Article published June 29, 1958
Thousands Visit Courthouse For Open-House Celebration
County Board Members Get High Praise At DedicationBy GLEN W. NAVES, STAFF WRITER
Thousands thronged Spartanburg County's new $2,300,000 courthouse and jail during a day-long open house celebration Saturday.
A dedicatory program held at 11 in the ensuite East and West courtrooms attracted hundreds of them, along with many dignitaries from various sections of the state.
They heard members of the judiciary pay high tribute to county Board Members Ben E. Gramling, J.E. Crosland and R.B. Lentz, Architects Harold Woodward and Richard Robert, legislators of present and former delegations and others who helped make the giant modern structures possible.
Joining in these tributes were Claude A. Taylor, State Supreme Court associate justice; Federal Judge C.C. Wyche of Western South Carolina District; Resident Circuit Judge Bruce Littlejohn, County Court Judge Charles M. Pace, Sen. Charles C. Moore and Spartanburg Bar President Rufus W. Ward.
Hailed By SpeakerThe 115,000 square feet and 259 rooms of marble, steel, tile, aluminum and glass courthouse was hailed by speakers as a "temple of justice" and one of the Carolinas's "most modern and majestic" centers of government.
Already occupied and "going concerns," the courthouse and jail were beehives of activity as people from all walks of life viewed their facilities in steady streams from 9 a.m. until late afternoon.
"We are assembled today for the purpose of dedicating this building to the administration of justice and the people who brought it into being," Judge Littlejohn, presiding, said in opening the dedicatory proceedings. He pointed to "the great pride we have in our elected officials" and to volunteer workers of County boards, the bar and others who helped to make the structures possible - "most of all, the taxpayers of our county."
Judge Littlejohn called the new courthouse "a challenge to all of us" for the best possible performances of justice, administrative good stewardship and citizenship."
"Fine Building""A fine building cannot administer justice," he pointed out. "The true administration of justice must come not from the building but from the hearts and minds of all" who serve there as judges, jurors, attaches, attorneys and department heads and employees, he added.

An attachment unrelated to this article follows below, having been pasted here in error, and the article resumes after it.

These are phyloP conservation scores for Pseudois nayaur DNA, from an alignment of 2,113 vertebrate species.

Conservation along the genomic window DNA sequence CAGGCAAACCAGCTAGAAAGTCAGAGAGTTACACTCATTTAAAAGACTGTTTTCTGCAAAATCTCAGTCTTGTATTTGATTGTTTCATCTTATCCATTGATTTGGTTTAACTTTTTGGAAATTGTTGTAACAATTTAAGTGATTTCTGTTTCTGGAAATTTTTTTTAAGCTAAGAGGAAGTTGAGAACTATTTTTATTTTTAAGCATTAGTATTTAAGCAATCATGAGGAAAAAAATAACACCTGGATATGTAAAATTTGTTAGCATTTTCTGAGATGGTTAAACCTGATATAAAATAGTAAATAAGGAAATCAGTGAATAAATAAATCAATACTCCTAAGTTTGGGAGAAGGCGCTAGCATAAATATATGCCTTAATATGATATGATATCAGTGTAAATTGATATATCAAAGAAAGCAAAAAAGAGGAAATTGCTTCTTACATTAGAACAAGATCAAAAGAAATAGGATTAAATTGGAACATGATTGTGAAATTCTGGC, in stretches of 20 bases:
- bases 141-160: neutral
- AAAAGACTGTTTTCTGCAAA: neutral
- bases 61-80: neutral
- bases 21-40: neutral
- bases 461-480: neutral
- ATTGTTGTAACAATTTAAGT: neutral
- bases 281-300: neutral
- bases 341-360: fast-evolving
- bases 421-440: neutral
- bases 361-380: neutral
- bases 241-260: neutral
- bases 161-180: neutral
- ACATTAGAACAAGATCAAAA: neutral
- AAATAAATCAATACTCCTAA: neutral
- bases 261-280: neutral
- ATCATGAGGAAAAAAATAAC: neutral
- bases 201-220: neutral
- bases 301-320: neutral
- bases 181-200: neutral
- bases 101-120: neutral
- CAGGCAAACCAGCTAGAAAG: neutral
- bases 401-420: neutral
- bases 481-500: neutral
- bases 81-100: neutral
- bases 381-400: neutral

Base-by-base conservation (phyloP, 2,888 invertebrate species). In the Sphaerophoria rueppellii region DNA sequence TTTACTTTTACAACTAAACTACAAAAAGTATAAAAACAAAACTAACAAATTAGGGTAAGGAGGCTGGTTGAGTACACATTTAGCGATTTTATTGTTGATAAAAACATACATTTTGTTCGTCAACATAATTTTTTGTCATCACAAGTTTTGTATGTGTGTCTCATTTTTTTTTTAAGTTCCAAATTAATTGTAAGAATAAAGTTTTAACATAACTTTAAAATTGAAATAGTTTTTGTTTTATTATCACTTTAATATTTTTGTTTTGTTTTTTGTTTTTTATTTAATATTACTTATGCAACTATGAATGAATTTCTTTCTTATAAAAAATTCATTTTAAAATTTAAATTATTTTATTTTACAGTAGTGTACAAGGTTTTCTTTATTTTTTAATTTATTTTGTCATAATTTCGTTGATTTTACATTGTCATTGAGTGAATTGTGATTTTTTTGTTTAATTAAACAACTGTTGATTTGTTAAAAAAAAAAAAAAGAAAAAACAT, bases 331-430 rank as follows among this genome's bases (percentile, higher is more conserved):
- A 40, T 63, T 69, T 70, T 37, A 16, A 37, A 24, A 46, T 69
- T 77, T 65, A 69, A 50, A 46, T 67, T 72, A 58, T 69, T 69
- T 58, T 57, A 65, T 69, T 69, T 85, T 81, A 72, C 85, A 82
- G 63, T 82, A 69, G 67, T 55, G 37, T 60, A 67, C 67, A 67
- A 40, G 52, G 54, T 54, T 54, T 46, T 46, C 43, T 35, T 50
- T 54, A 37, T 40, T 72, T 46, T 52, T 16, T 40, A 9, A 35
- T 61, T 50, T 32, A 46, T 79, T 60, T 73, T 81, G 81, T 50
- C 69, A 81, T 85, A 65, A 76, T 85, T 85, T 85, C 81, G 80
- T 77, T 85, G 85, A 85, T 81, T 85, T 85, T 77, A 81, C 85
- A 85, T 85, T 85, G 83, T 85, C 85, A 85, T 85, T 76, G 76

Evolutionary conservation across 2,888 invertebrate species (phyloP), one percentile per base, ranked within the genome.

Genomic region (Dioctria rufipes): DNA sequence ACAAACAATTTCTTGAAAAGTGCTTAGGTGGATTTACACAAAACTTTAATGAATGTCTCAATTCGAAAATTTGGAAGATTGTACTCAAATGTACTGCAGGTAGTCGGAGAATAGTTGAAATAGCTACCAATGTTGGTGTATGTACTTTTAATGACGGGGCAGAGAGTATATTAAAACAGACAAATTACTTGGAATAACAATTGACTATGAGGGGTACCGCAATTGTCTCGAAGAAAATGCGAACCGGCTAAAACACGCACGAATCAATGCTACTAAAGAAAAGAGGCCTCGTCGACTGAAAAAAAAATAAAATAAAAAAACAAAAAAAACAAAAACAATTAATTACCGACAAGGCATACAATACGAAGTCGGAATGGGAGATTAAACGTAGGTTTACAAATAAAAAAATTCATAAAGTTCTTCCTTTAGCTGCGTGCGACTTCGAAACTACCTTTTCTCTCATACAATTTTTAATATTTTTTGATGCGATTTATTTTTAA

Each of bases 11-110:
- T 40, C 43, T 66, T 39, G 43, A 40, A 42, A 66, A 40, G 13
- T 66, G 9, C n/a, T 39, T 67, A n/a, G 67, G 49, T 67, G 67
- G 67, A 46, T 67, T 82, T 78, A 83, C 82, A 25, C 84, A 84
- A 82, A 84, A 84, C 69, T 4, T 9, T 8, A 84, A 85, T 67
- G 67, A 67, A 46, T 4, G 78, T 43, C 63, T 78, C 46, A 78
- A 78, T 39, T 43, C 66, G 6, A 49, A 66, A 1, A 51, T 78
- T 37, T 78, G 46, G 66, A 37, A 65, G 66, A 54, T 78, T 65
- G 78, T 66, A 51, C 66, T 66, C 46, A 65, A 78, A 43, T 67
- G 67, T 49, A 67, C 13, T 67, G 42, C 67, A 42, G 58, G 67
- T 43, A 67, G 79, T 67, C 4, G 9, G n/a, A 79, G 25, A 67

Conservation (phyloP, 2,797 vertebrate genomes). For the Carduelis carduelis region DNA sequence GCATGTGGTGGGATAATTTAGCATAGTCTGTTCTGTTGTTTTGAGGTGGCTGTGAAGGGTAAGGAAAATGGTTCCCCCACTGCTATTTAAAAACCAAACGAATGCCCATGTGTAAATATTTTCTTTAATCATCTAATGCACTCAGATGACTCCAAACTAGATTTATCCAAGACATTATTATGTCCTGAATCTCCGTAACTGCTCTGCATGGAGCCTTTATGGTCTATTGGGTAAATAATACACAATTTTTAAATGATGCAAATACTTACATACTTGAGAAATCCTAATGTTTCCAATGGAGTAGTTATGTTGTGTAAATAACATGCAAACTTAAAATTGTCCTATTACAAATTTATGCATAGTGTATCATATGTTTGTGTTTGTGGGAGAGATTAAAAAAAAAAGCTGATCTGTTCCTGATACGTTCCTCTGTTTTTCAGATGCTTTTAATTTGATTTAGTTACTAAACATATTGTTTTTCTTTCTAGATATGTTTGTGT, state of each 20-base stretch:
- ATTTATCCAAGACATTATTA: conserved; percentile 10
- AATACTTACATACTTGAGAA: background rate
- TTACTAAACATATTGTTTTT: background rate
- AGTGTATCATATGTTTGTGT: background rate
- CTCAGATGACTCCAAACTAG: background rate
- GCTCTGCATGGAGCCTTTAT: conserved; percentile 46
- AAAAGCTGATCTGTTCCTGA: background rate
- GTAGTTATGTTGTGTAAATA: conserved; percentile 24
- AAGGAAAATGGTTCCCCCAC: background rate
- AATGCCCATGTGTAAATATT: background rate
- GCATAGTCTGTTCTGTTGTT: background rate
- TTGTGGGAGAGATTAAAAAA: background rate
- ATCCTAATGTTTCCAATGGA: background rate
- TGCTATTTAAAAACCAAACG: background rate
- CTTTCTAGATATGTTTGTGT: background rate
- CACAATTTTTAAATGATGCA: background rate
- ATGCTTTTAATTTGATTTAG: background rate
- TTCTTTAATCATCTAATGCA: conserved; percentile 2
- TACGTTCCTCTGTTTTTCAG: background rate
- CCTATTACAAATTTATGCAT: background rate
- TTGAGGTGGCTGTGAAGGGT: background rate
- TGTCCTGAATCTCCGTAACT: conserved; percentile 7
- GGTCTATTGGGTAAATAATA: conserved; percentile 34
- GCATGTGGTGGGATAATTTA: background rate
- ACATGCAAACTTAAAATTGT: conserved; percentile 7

Judge Littlejohn lauded Board Chairman Gramling as "a man who, with his fellow board members, has given freely of his time and effort to the people of the county, and as a true example of the old saying that those who are the busiest do their best in behalf of their fellowman when called upon.
Chairman Gramling introduced other board members who, he said "are certainly due" the greater credit, and on behalf of the board, County Delegation and all officials of the county, formally welcomed citizens to the open house and dedication. He expressed appreciation to architects, judges, bar committeemen, legislators, the contractor and subcontractors for their many services during the planning and some two-year construction program.
Several HonoredHerbert West, president, and Lewis Chamblee, superintendent of West Building Co., Winston-Salem, N.C., and Architects Woodward and Robert were among those recognized by Mr. Gramling as being "among the many to whom we owe so much."
From the outset in 1916, when citizens of the county voted overwhelmingly for a new courthouse during a Delegation-authorized referendum, "we of the delegations had as our chief aim to give the best people in the country the best courthouse," Sen. Charles C. Moore said. "It has taken a long time for us to bring this to pass," he stated in joining in tributes to the planners and builders.
"I hope that the thoughts and the prayers that have been expressed here today will long be remembered in the hearts of the people of Spartanburg," Judge Pace said. He praised "the architecture and the composition" of the courthouse which he noted provide "flexibility for future expansion."